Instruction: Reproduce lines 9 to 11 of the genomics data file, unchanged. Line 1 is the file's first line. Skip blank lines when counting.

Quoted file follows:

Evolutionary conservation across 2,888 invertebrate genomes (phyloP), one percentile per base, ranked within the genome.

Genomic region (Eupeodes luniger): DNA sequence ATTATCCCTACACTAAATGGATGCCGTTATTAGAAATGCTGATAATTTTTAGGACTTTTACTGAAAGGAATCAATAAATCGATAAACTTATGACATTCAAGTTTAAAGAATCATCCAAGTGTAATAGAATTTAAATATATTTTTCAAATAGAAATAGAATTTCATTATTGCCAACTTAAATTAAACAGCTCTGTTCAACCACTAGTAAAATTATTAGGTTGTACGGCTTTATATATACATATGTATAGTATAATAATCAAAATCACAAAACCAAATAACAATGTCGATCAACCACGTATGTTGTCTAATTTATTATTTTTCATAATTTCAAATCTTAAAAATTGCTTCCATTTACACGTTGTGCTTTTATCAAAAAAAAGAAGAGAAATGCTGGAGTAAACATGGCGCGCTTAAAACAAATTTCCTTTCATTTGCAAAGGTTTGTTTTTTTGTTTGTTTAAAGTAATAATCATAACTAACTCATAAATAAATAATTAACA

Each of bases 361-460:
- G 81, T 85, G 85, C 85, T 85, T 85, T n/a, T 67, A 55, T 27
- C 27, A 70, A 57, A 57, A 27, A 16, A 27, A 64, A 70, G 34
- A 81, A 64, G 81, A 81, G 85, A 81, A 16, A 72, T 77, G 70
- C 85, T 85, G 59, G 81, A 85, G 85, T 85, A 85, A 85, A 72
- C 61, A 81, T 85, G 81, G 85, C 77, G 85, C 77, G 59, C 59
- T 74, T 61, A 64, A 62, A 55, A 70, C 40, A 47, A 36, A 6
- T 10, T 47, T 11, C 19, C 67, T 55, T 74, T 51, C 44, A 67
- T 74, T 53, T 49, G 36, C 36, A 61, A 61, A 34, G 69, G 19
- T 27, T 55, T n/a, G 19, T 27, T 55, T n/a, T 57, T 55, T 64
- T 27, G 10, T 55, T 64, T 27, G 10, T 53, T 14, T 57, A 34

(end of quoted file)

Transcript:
- T 74, T 61, A 64, A 62, A 55, A 70, C 40, A 47, A 36, A 6
- T 10, T 47, T 11, C 19, C 67, T 55, T 74, T 51, C 44, A 67
- T 74, T 53, T 49, G 36, C 36, A 61, A 61, A 34, G 69, G 19